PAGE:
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Is an Android Phone the Answer for BlackBerry Ltd.?

One of my very good friends writes for and he has been a BlackBerry Ltd.  (TSX:BB)(NASDAQ:BBRY) supporter ever since I met him. Years ago he said to me, “Android is to consumer as BlackBerry is to enterprise. Just you wait … BlackBerry will go Android.” And it seems that he was right.

There are now leaks going around about the BlackBerry Venice, which is the company’s next phone that has a sliding keyboard and the Android operating system. This news could potentially be some of the biggest that BlackBerry has had for the past few years. What makes this a smart move is that this is a truly mature operating system. While BB10 is a great OS, no one really knows that. People know Android.

BlackBerry needs this to succeed

I have been an advocate for quite some time for BlackBerry to stop making hardware and focus entirely on enterprise software. I think the Internet of Things is going to be a big hit and there is a lot of money for the company to make. But so long as BlackBerry is making hardware, it needs to knock this out of the park.

BlackBerry makes great devices and its software is the most secure on the market. Yet people compare BlackBerry to bad technology. That’s an unfortunate position to be in because bad branding can severely impact decision making on the enterprise software side. I view this phone as one targeted towards people that need a secure work phone.

People don’t want a BlackBerry because its native OS doesn’t have a lot of applications, but they use it because it is secure. This device will have the security of a BlackBerry with the operating system of an Android, with millions of applications. On top of that, its physical keyboard might make it a favourite among people that are heavy phone users. Consider that the Passport was a pretty big success due to its wide screen and keyboard. The Venice could, theoretically, target a similar audience.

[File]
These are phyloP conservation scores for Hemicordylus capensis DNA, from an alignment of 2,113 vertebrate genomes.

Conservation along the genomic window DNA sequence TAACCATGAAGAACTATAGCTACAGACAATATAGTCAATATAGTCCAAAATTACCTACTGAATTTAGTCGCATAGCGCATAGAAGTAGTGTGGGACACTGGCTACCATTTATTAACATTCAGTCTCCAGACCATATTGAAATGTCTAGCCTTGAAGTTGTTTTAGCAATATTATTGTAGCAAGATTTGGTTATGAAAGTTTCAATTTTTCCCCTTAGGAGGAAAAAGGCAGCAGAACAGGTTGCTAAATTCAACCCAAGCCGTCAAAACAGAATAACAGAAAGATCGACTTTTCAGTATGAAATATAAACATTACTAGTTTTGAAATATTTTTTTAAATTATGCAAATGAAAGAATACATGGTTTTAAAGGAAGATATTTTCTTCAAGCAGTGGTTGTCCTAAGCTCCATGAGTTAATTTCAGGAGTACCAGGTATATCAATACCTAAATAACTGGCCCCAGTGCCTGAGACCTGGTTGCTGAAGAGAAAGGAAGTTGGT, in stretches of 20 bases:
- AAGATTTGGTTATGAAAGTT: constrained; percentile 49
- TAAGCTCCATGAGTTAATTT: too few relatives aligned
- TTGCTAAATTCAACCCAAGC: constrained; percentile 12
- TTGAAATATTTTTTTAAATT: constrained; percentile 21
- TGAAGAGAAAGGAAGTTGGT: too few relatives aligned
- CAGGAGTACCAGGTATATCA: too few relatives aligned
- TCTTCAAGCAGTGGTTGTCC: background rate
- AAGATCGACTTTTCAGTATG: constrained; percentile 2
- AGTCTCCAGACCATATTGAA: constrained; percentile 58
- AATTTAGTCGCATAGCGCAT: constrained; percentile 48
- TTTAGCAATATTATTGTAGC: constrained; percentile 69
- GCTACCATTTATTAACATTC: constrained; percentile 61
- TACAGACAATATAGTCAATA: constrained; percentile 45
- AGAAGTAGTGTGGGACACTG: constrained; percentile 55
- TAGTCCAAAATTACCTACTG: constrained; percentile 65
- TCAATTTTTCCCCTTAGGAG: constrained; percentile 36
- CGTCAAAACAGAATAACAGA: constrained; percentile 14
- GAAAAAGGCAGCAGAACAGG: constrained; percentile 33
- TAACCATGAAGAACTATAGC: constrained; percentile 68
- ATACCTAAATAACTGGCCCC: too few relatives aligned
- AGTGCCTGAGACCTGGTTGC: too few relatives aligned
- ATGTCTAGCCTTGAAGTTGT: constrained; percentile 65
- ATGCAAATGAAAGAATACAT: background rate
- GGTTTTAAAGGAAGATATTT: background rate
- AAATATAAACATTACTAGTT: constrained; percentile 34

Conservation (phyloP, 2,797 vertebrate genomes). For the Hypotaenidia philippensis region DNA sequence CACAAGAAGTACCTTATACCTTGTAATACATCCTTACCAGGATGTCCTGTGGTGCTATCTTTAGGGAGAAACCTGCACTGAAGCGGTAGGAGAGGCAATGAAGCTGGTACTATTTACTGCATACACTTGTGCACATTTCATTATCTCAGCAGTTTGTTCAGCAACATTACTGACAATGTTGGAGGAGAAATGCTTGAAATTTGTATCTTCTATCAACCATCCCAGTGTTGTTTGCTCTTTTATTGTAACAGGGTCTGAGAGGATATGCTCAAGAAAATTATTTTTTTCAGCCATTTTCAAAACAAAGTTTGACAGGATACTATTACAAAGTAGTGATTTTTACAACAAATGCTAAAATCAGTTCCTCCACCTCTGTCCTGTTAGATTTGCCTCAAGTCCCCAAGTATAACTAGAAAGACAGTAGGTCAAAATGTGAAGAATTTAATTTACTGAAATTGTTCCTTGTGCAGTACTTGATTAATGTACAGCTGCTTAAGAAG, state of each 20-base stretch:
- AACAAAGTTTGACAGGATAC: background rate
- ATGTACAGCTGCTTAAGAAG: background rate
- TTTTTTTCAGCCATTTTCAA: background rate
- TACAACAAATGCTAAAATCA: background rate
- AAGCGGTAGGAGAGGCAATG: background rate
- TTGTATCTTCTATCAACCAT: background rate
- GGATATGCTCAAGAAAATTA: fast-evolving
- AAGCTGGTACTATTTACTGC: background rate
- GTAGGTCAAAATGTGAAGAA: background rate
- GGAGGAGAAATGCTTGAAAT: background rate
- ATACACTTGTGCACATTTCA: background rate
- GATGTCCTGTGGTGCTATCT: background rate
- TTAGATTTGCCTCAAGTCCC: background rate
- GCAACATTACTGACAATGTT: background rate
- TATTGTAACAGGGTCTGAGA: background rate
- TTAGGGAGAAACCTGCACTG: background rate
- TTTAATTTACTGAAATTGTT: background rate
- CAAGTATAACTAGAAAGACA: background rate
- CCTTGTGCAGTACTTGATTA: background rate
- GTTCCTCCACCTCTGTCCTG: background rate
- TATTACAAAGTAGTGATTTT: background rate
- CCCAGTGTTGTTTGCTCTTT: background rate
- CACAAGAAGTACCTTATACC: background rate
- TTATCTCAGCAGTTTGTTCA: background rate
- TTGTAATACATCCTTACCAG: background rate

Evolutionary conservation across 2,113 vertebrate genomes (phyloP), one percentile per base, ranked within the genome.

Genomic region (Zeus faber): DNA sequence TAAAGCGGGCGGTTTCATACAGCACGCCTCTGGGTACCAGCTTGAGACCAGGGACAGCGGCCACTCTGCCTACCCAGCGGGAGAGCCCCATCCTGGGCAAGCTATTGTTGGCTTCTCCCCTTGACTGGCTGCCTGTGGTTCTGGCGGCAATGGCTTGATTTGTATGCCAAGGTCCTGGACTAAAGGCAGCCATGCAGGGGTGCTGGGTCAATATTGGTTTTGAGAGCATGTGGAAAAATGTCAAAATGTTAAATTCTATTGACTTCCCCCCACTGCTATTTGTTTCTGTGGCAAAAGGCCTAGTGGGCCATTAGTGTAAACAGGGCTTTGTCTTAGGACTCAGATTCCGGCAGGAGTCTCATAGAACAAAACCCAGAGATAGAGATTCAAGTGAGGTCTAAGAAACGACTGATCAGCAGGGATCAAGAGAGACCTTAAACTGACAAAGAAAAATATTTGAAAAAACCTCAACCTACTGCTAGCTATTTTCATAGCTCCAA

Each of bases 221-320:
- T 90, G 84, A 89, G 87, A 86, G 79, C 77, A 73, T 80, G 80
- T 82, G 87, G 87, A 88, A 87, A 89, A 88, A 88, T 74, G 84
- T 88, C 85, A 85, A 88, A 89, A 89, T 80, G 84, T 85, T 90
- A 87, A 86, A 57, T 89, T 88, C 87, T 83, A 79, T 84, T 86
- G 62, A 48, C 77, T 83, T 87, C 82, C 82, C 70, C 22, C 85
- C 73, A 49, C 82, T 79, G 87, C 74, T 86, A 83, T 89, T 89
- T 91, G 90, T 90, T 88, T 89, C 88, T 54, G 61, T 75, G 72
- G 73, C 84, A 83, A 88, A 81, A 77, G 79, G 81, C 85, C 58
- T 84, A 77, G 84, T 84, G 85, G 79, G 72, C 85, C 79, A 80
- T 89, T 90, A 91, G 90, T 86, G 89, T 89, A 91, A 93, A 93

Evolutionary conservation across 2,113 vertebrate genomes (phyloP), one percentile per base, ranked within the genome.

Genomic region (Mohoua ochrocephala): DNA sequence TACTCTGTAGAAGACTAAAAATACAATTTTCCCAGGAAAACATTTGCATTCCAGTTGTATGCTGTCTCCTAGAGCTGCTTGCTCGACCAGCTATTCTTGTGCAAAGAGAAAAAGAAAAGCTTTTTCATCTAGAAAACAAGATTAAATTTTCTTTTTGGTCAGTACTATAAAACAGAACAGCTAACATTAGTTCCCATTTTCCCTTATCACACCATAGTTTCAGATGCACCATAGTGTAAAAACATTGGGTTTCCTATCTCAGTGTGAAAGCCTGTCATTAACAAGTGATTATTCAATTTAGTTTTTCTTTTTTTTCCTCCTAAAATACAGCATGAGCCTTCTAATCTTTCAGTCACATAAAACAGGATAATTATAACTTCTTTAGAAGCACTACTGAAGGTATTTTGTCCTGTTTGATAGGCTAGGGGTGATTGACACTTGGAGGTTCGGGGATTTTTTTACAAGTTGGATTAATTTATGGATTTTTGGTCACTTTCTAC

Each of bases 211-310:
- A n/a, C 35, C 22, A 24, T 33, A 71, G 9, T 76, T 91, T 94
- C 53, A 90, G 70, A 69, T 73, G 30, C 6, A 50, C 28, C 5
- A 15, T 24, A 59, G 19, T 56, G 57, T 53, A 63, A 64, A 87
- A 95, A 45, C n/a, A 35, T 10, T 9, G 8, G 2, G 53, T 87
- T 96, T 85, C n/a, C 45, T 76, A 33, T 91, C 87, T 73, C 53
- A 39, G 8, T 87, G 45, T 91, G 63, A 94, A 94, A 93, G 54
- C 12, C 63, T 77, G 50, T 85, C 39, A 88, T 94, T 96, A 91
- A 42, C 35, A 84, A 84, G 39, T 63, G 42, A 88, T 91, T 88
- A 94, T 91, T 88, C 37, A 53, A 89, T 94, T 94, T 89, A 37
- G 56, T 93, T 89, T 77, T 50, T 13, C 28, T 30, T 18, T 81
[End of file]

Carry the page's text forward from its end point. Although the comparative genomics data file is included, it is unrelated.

BlackBerry needs to sell its niche

At the end of the day, BlackBerry needs to focus on its niche. It is a strong, security-based mobile company. Its hardware is good and its software is secure. Bringing Android to its hardware should allow it to gain more interest from consumers, and the company is able to argue that it is a secure phone.

But the thing is this: if the Venice fails, BlackBerry needs to get out of phones. Apple and Samsung have already won this war. If the Venice wins, this might be what BlackBerry needs to start turning the company around.

I recommend a small position in this company and, if the numbers are good for the Venice, acquire more after that information is released.

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Fool contributor Jacob Donnelly has no position in any stocks mentioned. David Gardner owns shares of Apple. The Motley Fool owns shares of Apple.

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